Saturday, 1 October 2022

What I've Been Reading Recently

Actually found some time to do some reading these last three months, so here's what I got stuck into since last time.

The Labour Party's Political Thought by Geoffrey Foote
Assembly by Natasha Brown
A Party With Socialists In It by Simon Hannah
Historical Materialism 11 (3), October 2003
Any Human Heart by William Boyd
Why We Love Sociopaths by Adam Kotscko
The Survival Game by Gary Gibson
Historical Materialism 11 (4), December 2003
The Rachel Papers by Martin Amis
God's Teeth and Other Phenomena by James Kelman
Stars and Bars by William Boyd
The Forever Watch by David Ramirez
Hotel du Lac by Anita Brookner
Elizabeth Finch by Julian Barnes
Trio by William Boyd
Daemon World by Ben Counter
A Quiet Life by Beryl Bainbridge
Eclipse by John Banville
Union Street by Pat Barker
Sea of Tranquility by Emily St John Mandel
Eating People is Wrong by Malcolm Bradbury
The Ghost by Arnold Bennett
The Women of Troy by Pat Barker
First and Only by Dan Abnett
The Magic Toyshop by Angela Carter
Solo by William Boyd

A few items worth noting. The Foote book on Labour politics is a must read for getting to grips with the more obscure corners of the party's history and the contradictions of Labourism. It's old, but there's plenty of insights there I've found helpful. I've been having a love affair with William Boyd's work of late, having read An Ice Cream War ages ago. All of them are top notch and recommended, including Solo, his foray into a James Bond adaptation. Very much in the Ian Fleming mould where Bond isn't indestructible nor the beneficiary of superhuman luck. I had some fun with the Warhammer 40K stuff (the Abnett and the Counter), and was quite pleased with Arnold Bennett's ghost story. As Stoke's best known novelist, I'm mystified why The Old Wives' Tale gets all the plaudits when some of his so-called lesser works are better. I also enjoyed Barker's Union Street, if that's the right phrase for an unremitting portrayal of poverty and abuse. And thought Hotel du Lac was the most brilliantly observed and technically accomplished short novel I've read for a long time. It takes really skilled writing to draw something seemingly mundane, like a short hotel hop, and suffusing it with a terrifying intensity. Literary fiction at its finest.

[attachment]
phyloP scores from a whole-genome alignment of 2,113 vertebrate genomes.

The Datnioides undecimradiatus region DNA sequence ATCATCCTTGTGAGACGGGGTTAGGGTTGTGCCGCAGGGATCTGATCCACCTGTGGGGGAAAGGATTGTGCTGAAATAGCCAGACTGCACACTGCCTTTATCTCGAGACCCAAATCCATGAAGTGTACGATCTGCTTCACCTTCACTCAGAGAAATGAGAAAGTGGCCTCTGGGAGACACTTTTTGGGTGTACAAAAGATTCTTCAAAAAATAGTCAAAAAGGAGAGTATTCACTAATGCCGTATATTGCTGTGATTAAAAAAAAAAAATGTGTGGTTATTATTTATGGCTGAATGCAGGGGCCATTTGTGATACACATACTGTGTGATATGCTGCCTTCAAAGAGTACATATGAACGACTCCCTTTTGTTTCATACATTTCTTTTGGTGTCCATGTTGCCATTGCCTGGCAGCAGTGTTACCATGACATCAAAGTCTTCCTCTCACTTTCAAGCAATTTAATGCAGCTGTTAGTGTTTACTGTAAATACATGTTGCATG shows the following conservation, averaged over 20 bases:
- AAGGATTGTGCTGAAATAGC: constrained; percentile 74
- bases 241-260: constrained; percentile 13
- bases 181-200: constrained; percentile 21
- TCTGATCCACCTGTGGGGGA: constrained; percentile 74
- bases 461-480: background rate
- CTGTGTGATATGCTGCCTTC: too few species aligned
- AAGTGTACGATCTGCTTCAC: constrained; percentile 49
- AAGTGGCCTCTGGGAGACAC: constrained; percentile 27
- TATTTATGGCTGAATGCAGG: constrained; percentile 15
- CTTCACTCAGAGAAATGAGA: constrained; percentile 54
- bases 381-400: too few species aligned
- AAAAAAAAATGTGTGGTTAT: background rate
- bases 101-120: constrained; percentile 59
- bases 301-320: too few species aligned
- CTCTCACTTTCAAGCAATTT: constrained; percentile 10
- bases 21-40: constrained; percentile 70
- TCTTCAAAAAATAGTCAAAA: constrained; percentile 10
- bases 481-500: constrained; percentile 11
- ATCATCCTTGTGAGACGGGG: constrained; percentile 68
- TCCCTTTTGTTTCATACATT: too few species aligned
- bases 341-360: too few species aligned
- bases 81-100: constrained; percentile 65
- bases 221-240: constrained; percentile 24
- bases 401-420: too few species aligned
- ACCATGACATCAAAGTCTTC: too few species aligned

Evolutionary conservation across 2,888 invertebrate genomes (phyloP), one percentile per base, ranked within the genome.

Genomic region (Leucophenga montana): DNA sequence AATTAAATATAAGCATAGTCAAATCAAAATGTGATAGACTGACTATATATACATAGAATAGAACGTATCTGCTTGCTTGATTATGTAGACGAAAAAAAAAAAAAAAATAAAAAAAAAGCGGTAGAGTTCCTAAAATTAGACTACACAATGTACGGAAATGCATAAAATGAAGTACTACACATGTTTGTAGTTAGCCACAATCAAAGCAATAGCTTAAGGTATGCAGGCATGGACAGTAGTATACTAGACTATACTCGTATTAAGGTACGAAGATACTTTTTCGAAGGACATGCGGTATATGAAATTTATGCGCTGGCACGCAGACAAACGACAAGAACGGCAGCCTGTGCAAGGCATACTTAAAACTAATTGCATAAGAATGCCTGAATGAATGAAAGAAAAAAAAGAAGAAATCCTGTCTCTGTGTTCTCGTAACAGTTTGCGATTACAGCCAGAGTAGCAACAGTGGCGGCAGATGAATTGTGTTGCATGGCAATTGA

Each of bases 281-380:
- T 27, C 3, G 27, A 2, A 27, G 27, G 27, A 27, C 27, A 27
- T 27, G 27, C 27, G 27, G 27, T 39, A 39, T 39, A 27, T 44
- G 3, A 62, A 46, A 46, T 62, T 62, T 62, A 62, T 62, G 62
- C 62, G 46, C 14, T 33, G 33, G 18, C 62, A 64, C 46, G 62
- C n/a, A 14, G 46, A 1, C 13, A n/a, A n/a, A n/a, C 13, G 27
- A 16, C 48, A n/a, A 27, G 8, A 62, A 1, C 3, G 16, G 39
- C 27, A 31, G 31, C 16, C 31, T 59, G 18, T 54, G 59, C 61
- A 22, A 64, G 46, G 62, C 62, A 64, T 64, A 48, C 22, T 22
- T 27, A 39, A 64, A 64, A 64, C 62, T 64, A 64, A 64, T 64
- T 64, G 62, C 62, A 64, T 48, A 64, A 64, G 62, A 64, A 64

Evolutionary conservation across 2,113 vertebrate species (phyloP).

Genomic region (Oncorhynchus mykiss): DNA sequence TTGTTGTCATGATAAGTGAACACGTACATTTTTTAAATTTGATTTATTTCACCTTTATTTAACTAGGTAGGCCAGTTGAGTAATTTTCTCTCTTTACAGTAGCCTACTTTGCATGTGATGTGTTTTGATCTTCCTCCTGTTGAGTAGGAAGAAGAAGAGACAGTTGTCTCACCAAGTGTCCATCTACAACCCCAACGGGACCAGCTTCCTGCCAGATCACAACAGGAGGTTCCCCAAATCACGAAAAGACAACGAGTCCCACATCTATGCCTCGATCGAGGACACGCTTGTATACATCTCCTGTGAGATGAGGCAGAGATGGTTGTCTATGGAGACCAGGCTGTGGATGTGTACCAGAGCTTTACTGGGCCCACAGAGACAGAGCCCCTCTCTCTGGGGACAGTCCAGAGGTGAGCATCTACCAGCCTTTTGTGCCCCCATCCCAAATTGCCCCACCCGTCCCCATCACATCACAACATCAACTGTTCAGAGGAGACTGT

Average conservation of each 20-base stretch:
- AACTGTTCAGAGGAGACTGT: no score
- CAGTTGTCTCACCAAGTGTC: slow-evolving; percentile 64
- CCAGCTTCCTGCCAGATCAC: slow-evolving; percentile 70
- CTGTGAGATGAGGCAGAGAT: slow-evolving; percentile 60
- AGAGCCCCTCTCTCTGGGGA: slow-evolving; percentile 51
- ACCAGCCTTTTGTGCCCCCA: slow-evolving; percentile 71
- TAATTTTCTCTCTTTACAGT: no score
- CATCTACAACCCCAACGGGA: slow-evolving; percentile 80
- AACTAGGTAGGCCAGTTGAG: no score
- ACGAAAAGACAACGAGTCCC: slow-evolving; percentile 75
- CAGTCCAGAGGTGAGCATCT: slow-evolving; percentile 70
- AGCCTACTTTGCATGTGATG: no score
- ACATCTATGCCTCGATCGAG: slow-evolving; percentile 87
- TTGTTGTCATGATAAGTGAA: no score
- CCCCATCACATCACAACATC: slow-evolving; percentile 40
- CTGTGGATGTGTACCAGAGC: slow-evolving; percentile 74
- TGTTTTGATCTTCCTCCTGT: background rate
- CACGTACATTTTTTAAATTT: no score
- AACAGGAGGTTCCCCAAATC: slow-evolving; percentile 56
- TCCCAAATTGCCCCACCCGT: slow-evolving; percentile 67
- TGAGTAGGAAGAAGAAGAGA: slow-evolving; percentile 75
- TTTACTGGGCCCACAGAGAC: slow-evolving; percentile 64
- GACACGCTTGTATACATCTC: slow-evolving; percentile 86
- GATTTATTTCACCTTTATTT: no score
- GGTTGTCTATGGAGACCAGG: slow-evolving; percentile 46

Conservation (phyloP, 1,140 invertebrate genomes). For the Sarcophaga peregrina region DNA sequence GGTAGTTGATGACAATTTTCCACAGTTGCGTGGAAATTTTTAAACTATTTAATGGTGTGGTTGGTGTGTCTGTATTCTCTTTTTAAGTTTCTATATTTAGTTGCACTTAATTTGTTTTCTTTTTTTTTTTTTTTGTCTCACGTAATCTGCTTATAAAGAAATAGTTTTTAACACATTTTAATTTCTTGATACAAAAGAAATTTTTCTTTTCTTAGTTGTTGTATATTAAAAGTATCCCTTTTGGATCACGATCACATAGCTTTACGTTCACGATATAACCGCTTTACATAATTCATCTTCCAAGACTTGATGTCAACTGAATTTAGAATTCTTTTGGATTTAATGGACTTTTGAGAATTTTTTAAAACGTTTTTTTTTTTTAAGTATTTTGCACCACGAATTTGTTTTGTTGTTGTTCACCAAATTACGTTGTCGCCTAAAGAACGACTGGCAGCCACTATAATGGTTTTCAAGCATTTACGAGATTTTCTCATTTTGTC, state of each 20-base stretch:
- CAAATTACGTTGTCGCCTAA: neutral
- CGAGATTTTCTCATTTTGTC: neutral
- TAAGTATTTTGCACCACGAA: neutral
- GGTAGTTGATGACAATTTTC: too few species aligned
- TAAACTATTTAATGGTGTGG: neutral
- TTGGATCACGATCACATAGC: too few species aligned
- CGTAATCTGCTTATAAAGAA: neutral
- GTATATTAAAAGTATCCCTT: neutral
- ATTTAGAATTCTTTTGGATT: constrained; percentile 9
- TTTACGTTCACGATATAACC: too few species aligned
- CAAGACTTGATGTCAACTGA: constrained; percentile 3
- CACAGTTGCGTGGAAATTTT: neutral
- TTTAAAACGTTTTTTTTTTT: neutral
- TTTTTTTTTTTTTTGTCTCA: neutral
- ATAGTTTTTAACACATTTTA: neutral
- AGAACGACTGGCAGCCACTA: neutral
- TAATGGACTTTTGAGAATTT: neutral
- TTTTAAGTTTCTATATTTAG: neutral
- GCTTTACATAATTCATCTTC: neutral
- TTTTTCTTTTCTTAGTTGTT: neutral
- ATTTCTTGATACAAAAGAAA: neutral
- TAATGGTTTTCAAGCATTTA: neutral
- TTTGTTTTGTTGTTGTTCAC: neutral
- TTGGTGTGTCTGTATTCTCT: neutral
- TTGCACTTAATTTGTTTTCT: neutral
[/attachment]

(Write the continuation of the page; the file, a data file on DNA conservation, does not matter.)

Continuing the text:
What have you been reading recently?

1 comment:

Anonymous said...

The Forty Days of Musa Dagh by Czech writer Franz Werfel (Penguin). A Jewish refugee from Nazism, Werfel drew on that to tell the story of the Armenian genocide through the real-life experience of a village that arms and defends itself against the Turkish army and a depiction of the political movers great and small. I was stunned by the parallels Werfel wanted to illustrate with his tale, the universality, but what kept me hooked was the poetry of the language, which I have to attribute to a translation comparatively recently expanded by the American poet James Reidel. One of the greatest books I’ve ever read.